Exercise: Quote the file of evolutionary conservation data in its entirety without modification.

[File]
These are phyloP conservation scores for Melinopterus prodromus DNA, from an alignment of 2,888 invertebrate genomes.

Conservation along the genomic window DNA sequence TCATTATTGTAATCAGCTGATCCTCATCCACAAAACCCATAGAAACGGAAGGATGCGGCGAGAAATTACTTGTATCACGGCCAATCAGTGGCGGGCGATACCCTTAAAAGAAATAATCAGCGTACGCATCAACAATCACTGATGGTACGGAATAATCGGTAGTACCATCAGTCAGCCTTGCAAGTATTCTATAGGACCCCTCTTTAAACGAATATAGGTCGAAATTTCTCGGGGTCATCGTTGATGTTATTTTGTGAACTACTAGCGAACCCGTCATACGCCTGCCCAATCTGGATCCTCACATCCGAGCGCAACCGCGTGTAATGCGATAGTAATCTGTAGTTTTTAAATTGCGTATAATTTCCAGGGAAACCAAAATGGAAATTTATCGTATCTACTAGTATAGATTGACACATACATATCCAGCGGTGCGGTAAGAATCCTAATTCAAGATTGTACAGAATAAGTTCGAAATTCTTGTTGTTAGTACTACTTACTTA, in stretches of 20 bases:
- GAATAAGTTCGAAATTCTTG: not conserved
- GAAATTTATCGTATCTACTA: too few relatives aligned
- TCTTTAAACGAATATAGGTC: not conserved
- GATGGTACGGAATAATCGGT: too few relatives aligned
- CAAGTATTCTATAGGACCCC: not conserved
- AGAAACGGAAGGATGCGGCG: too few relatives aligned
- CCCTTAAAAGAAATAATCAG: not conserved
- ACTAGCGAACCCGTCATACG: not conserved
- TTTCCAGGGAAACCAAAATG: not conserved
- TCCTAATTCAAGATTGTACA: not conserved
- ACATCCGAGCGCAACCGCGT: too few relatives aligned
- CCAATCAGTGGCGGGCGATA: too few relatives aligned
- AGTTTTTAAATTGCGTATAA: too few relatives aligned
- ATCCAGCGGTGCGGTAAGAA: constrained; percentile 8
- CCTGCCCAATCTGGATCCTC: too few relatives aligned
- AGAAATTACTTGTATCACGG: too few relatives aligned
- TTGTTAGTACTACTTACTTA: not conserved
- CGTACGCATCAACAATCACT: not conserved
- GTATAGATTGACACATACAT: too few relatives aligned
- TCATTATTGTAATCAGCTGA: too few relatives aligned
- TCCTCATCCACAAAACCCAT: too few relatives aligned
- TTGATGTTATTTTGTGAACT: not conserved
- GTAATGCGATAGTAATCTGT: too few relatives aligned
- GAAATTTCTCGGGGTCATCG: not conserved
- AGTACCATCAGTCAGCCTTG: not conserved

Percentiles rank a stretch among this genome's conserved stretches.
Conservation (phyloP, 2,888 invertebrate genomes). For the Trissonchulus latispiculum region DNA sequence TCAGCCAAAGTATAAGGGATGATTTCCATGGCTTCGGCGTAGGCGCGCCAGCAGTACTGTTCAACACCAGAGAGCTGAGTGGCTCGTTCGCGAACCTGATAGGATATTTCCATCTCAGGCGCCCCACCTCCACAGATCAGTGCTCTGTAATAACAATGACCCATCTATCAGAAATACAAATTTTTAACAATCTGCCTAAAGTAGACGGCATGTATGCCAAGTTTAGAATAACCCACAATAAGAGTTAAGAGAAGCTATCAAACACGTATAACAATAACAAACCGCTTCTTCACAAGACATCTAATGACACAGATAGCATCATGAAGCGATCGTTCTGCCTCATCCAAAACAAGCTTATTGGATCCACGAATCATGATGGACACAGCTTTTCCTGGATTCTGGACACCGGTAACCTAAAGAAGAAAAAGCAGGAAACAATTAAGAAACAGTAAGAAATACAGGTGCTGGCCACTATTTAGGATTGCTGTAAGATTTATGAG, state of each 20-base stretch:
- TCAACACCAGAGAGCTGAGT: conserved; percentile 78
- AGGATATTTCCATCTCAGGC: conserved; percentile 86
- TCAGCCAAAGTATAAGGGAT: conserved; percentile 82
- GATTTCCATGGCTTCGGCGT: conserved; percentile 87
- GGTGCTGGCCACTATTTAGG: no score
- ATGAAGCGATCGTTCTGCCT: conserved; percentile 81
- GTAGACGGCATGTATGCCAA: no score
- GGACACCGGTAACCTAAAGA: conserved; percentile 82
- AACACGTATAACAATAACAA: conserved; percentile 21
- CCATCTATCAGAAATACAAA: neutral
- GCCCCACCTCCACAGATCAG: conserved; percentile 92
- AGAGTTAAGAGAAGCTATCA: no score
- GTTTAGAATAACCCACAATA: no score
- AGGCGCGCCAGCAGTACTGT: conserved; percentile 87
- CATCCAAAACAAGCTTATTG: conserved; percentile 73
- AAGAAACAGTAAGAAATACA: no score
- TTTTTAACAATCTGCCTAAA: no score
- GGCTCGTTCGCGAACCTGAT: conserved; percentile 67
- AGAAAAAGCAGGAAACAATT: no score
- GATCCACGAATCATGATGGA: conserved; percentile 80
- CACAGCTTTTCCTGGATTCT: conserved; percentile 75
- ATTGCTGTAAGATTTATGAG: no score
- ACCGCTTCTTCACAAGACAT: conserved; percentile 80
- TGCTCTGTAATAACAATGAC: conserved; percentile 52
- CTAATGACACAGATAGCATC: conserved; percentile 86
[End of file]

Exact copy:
These are phyloP conservation scores for Melinopterus prodromus DNA, from an alignment of 2,888 invertebrate genomes.

Conservation along the genomic window DNA sequence TCATTATTGTAATCAGCTGATCCTCATCCACAAAACCCATAGAAACGGAAGGATGCGGCGAGAAATTACTTGTATCACGGCCAATCAGTGGCGGGCGATACCCTTAAAAGAAATAATCAGCGTACGCATCAACAATCACTGATGGTACGGAATAATCGGTAGTACCATCAGTCAGCCTTGCAAGTATTCTATAGGACCCCTCTTTAAACGAATATAGGTCGAAATTTCTCGGGGTCATCGTTGATGTTATTTTGTGAACTACTAGCGAACCCGTCATACGCCTGCCCAATCTGGATCCTCACATCCGAGCGCAACCGCGTGTAATGCGATAGTAATCTGTAGTTTTTAAATTGCGTATAATTTCCAGGGAAACCAAAATGGAAATTTATCGTATCTACTAGTATAGATTGACACATACATATCCAGCGGTGCGGTAAGAATCCTAATTCAAGATTGTACAGAATAAGTTCGAAATTCTTGTTGTTAGTACTACTTACTTA, in stretches of 20 bases:
- GAATAAGTTCGAAATTCTTG: not conserved
- GAAATTTATCGTATCTACTA: too few relatives aligned
- TCTTTAAACGAATATAGGTC: not conserved
- GATGGTACGGAATAATCGGT: too few relatives aligned
- CAAGTATTCTATAGGACCCC: not conserved
- AGAAACGGAAGGATGCGGCG: too few relatives aligned
- CCCTTAAAAGAAATAATCAG: not conserved
- ACTAGCGAACCCGTCATACG: not conserved
- TTTCCAGGGAAACCAAAATG: not conserved
- TCCTAATTCAAGATTGTACA: not conserved
- ACATCCGAGCGCAACCGCGT: too few relatives aligned
- CCAATCAGTGGCGGGCGATA: too few relatives aligned
- AGTTTTTAAATTGCGTATAA: too few relatives aligned
- ATCCAGCGGTGCGGTAAGAA: constrained; percentile 8
- CCTGCCCAATCTGGATCCTC: too few relatives aligned
- AGAAATTACTTGTATCACGG: too few relatives aligned
- TTGTTAGTACTACTTACTTA: not conserved
- CGTACGCATCAACAATCACT: not conserved
- GTATAGATTGACACATACAT: too few relatives aligned
- TCATTATTGTAATCAGCTGA: too few relatives aligned
- TCCTCATCCACAAAACCCAT: too few relatives aligned
- TTGATGTTATTTTGTGAACT: not conserved
- GTAATGCGATAGTAATCTGT: too few relatives aligned
- GAAATTTCTCGGGGTCATCG: not conserved
- AGTACCATCAGTCAGCCTTG: not conserved

Percentiles rank a stretch among this genome's conserved stretches.
Conservation (phyloP, 2,888 invertebrate genomes). For the Trissonchulus latispiculum region DNA sequence TCAGCCAAAGTATAAGGGATGATTTCCATGGCTTCGGCGTAGGCGCGCCAGCAGTACTGTTCAACACCAGAGAGCTGAGTGGCTCGTTCGCGAACCTGATAGGATATTTCCATCTCAGGCGCCCCACCTCCACAGATCAGTGCTCTGTAATAACAATGACCCATCTATCAGAAATACAAATTTTTAACAATCTGCCTAAAGTAGACGGCATGTATGCCAAGTTTAGAATAACCCACAATAAGAGTTAAGAGAAGCTATCAAACACGTATAACAATAACAAACCGCTTCTTCACAAGACATCTAATGACACAGATAGCATCATGAAGCGATCGTTCTGCCTCATCCAAAACAAGCTTATTGGATCCACGAATCATGATGGACACAGCTTTTCCTGGATTCTGGACACCGGTAACCTAAAGAAGAAAAAGCAGGAAACAATTAAGAAACAGTAAGAAATACAGGTGCTGGCCACTATTTAGGATTGCTGTAAGATTTATGAG, state of each 20-base stretch:
- TCAACACCAGAGAGCTGAGT: conserved; percentile 78
- AGGATATTTCCATCTCAGGC: conserved; percentile 86
- TCAGCCAAAGTATAAGGGAT: conserved; percentile 82
- GATTTCCATGGCTTCGGCGT: conserved; percentile 87
- GGTGCTGGCCACTATTTAGG: no score
- ATGAAGCGATCGTTCTGCCT: conserved; percentile 81
- GTAGACGGCATGTATGCCAA: no score
- GGACACCGGTAACCTAAAGA: conserved; percentile 82
- AACACGTATAACAATAACAA: conserved; percentile 21
- CCATCTATCAGAAATACAAA: neutral
- GCCCCACCTCCACAGATCAG: conserved; percentile 92
- AGAGTTAAGAGAAGCTATCA: no score
- GTTTAGAATAACCCACAATA: no score
- AGGCGCGCCAGCAGTACTGT: conserved; percentile 87
- CATCCAAAACAAGCTTATTG: conserved; percentile 73
- AAGAAACAGTAAGAAATACA: no score
- TTTTTAACAATCTGCCTAAA: no score
- GGCTCGTTCGCGAACCTGAT: conserved; percentile 67
- AGAAAAAGCAGGAAACAATT: no score
- GATCCACGAATCATGATGGA: conserved; percentile 80
- CACAGCTTTTCCTGGATTCT: conserved; percentile 75
- ATTGCTGTAAGATTTATGAG: no score
- ACCGCTTCTTCACAAGACAT: conserved; percentile 80
- TGCTCTGTAATAACAATGAC: conserved; percentile 52
- CTAATGACACAGATAGCATC: conserved; percentile 86